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Although I will only tackle one part of the question, I find the following part of a picture from NRAO/AUI/NSF, S. Dagnello, cited from space.com worth sharing: You see the radial structure of Antares, a red supergiant of spectral type M1.5Iab-Ib, and more specifically The average temperatures of photosphere, chromosphere, and above are given. One can see ...


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Maybe somebody can help me understanding the following quote intuitively: However, by looking at the ratio of two different but related lines - those of iron - we found the ratio itself related to temperature. And it did so in a consistent and predictable way. A particular atom can only be at integer quantum states (Hydrogen is depicted here for simplicity)...


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Stars behave like blackbodys. Not perfect idealized blackbodies, however, the spectrum of a star is close enough to the standard blackbody spectrum. Reason why you can use the Wien's Law to calculate an estimate of its surface temperature: $\lambda_{\rm max} = (0.29 {\rm\, cm\, K}) / T$ Where $\lambda_{\rm max}$ is the frequency of maximum measured emission ...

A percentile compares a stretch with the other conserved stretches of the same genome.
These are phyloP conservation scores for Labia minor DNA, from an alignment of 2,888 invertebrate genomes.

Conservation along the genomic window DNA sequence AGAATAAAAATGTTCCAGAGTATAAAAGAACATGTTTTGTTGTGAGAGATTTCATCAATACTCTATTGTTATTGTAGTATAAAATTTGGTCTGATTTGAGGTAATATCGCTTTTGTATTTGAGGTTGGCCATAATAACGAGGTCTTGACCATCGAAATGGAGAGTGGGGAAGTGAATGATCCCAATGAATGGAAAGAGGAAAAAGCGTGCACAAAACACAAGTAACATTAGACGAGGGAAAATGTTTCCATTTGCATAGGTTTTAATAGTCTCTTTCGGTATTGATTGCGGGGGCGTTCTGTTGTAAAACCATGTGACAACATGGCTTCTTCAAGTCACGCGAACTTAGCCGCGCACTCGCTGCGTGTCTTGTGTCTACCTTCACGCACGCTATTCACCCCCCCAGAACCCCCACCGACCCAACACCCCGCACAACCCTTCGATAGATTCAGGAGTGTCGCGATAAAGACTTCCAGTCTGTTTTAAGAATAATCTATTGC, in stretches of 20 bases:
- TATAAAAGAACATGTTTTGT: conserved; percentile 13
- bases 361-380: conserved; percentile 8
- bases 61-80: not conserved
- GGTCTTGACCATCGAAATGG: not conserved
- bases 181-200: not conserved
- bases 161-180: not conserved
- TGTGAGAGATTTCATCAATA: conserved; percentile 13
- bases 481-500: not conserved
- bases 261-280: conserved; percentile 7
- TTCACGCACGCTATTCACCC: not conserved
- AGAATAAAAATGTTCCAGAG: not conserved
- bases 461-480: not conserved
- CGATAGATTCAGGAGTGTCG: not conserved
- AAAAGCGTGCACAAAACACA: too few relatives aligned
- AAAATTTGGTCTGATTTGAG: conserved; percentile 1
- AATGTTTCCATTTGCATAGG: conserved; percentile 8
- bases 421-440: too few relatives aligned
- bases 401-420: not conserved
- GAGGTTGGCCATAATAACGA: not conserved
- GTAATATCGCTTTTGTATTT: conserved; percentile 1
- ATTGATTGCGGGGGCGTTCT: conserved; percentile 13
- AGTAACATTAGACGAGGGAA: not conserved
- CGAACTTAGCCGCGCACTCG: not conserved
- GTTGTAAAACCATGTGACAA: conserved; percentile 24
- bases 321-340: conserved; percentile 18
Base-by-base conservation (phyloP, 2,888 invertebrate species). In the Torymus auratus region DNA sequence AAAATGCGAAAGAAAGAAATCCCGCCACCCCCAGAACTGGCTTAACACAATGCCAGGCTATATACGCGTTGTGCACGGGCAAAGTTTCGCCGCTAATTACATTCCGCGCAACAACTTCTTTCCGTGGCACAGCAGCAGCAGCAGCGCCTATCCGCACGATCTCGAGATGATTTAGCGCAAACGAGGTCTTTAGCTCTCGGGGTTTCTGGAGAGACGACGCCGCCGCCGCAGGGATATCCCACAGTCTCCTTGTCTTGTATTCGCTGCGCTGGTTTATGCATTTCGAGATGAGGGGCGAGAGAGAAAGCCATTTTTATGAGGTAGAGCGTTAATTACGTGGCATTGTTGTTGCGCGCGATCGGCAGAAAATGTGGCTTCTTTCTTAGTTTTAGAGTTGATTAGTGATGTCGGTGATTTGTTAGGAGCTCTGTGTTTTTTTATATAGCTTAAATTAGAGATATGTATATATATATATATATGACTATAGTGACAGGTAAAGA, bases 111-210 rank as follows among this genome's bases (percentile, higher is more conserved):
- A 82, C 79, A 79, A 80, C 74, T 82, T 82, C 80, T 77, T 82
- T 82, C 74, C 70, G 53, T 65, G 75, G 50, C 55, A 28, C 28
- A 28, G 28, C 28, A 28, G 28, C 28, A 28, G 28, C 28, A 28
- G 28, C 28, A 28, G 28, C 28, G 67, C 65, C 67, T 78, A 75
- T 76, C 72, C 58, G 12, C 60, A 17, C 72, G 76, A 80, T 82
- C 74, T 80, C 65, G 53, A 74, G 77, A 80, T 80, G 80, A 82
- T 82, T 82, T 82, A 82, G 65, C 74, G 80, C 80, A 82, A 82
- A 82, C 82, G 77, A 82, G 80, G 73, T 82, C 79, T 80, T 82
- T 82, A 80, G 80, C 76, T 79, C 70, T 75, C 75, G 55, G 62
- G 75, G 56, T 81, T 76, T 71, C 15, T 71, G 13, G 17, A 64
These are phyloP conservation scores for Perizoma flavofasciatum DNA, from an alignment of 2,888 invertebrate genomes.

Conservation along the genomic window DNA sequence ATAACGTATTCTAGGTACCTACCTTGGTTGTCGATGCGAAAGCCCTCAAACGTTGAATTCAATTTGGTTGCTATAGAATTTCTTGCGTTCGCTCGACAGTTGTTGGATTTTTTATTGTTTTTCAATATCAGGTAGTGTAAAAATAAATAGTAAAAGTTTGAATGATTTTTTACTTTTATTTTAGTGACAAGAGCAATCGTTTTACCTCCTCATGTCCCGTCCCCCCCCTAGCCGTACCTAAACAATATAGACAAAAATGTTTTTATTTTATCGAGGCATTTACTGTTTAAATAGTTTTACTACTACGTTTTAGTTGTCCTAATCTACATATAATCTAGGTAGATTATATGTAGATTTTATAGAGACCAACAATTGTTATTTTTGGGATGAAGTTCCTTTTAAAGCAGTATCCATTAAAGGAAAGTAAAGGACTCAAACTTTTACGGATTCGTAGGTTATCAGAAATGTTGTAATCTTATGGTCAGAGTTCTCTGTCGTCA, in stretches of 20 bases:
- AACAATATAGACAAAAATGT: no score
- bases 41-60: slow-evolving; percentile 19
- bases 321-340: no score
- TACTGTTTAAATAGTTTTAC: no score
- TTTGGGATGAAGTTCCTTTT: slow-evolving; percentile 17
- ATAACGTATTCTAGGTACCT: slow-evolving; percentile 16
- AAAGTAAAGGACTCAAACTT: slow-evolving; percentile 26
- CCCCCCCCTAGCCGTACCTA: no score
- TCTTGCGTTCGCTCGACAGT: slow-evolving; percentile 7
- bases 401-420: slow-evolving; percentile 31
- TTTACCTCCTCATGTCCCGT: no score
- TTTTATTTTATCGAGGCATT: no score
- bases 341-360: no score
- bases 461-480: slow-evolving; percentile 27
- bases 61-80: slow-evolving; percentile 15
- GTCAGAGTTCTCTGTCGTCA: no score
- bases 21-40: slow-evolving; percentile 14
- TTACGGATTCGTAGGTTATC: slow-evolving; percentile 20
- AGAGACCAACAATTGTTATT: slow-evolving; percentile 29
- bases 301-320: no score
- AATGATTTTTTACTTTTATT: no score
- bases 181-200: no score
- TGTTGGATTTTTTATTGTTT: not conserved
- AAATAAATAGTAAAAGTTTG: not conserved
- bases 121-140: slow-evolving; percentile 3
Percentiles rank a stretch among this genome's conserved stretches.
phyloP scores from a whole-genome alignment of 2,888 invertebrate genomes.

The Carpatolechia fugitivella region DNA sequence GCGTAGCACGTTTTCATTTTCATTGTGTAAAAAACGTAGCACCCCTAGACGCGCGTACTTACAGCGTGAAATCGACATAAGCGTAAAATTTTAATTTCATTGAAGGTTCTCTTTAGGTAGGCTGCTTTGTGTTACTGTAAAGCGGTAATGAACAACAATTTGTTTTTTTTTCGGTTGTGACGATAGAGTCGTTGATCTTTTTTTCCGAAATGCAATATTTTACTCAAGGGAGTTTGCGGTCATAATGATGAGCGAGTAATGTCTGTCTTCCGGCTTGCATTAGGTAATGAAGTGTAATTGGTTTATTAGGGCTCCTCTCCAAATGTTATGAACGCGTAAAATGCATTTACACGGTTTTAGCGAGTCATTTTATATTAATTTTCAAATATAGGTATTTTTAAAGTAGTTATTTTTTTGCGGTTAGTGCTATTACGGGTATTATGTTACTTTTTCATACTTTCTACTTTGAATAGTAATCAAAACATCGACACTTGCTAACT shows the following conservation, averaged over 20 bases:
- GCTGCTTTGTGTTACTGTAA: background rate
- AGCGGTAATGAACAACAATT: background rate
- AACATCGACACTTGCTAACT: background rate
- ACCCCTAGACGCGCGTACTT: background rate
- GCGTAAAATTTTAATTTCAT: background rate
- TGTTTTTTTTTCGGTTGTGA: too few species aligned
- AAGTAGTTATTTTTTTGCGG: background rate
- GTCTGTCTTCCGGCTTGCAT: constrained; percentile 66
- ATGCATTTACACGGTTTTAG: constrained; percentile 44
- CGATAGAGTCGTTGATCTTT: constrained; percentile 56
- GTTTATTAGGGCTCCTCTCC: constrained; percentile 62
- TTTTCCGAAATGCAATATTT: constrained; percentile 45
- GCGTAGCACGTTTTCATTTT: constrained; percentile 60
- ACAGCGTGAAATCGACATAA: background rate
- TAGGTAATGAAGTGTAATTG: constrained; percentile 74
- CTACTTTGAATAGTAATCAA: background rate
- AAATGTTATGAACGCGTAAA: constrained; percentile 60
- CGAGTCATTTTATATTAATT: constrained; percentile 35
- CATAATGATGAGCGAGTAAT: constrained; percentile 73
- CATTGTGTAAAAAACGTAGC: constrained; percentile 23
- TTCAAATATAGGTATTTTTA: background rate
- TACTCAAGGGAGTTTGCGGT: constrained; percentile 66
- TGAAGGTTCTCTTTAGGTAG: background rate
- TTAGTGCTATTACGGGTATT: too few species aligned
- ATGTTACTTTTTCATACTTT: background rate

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For this, its important to understand how temperature increases in a star. Inside a stellar core, there are two forces that are balancing each other out to keep the star in equilibrium. The core pressure that is due to photons generated by chemical reactions inside the core forces the stellar atmosphere outwards (also called radiation pressure) while the ...


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No mass blob of stellar mass is transparent at any wavelength of interest. Opacities $\kappa_{\nu}$(inverse transparency) as function of wavelength becomes really high and broad band at pressures above > 0.1 bars, for all wavelengths. This leads to the optical depths $\tau_{\nu}$ being enormous and as transmission is $T=1-\exp(-\tau)$, you won't be able ...


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